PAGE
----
Qantas will decide which aircraft will replace its domestic narrowbody fleet by the end of the year, and is considering options such as Boeing’s 737 Max, as well as Airbus A320neo family jets, A220s and Embraer E-Jets.
The carrier says it has entered “the final stages of a formal tender process” with airframers and engine manufacturers on the “long-term renewal” of its narrowbody fleet.
It expects to firm up orders by mid-2022, which could amount to “more than 100” new aircraft, slated for delivery from end-2023 through 2034.
The new aircraft will replace its current fleet of 75 737-800s, which are between seven and 19 years old, as well as 20 717s, aged 15-22 years old.
“The tender process includes detailed evaluation of the aircraft against four key criteria: safety, reliability and performance, sustainability and emissions reduction, and commercial terms,” says Qantas.
The Oneworld carrier first hinted that it was evaluating replacements for its narrowbody fleet in February 2020, as part of its half-year financial results. In an investor presentation slide, it had listed then that the A220, E-Jets, A321LR as well as the 737 Max were “under evaluation”.
Qantas chief Alan Joyce will meet Airbus, Boeing and Embraer, as well as enginemakers at the IATA Annual General Meeting currently held in Boston, the airline says.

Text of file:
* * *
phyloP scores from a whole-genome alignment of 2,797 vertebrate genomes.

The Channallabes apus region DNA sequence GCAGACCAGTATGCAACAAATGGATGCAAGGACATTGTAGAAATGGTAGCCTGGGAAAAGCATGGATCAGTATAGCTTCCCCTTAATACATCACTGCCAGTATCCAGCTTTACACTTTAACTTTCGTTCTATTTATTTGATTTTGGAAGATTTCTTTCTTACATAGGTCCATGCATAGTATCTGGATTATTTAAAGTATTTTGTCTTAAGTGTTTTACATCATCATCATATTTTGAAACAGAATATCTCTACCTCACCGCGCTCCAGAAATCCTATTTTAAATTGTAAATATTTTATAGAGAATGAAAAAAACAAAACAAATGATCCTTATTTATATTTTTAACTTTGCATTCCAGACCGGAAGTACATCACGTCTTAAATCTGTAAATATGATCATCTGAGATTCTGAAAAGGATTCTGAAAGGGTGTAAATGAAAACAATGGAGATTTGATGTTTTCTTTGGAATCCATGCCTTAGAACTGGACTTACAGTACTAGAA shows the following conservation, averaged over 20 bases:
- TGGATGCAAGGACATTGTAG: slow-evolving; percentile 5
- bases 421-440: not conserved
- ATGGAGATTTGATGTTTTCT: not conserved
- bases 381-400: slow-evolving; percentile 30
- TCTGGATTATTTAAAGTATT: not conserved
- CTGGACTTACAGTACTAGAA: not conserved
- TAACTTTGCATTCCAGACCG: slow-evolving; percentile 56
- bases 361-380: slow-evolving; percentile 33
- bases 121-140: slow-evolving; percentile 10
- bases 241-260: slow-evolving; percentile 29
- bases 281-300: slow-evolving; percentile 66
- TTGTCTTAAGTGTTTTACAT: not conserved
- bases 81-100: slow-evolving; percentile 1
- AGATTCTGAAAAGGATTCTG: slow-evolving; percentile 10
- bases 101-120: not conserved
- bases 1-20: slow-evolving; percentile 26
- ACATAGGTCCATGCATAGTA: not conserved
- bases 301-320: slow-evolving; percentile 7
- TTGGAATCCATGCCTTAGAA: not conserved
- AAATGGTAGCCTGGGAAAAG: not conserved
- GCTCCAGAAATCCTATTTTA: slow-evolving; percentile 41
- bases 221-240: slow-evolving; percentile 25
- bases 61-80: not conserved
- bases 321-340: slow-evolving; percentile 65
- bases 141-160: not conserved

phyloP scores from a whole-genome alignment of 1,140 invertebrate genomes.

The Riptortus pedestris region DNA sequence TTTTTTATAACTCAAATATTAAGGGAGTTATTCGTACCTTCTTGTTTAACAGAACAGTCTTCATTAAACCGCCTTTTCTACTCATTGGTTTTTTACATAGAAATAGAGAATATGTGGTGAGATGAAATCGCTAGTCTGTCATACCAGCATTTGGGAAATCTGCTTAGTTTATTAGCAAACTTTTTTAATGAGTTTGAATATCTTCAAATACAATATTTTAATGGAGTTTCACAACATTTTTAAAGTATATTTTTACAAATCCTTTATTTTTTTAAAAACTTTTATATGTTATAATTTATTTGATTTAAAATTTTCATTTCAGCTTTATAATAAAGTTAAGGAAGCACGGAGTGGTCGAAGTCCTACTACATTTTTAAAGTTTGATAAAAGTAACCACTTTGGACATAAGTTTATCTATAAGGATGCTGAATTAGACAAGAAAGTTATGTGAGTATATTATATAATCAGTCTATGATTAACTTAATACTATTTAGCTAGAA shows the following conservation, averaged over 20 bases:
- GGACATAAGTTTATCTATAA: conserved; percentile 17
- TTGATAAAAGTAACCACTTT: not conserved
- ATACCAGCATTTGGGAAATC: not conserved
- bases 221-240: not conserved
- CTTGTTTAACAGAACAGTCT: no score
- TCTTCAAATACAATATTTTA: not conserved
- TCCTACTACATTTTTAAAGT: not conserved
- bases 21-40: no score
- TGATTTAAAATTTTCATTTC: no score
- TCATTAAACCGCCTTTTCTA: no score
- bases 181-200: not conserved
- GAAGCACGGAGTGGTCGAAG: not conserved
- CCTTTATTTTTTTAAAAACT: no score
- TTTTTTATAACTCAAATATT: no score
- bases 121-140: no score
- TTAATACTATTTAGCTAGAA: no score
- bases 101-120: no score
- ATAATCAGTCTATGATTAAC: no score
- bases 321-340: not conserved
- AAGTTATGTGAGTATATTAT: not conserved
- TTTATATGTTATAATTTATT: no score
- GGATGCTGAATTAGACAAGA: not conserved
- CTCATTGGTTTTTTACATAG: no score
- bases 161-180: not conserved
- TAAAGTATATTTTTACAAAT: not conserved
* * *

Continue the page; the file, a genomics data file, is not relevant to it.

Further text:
Joyce, who notes that the fleet renewal programme was a “key milestone” for the airline group, says: “The aircraft we’re considering have been in service for several years, which gives us the confidence that they’ve gone through rigorous troubleshooting by the time they enter our fleet. They’re new, but they are known quantities.”
Adds Joyce: “Our approach is always to have the right aircraft on the right route, which really means balancing the size of the aircraft with the demand in each market. The mix of aircraft we’re considering means we’ll have more operational flexibility, which for customers translates into more direct routes to smaller regional centres and more choice of flights throughout the day.”
Joyce also hinted that the airline had not abandoned Project Sunrise — the moniker for its ultra-long-haul non-stop flights from eastern Australia to the UK and the US east coast.
The airline will “be picking up where we left off”, and hopes to commence these flights as early as 2024.
Qantas Group also holds an existing orderbook of 109 Airbus A320/321neo aircraft, which it says will “predominantly go to” low-cost unit Jetstar. The first aircraft will be delivered to Jetstar in the second half of 2022.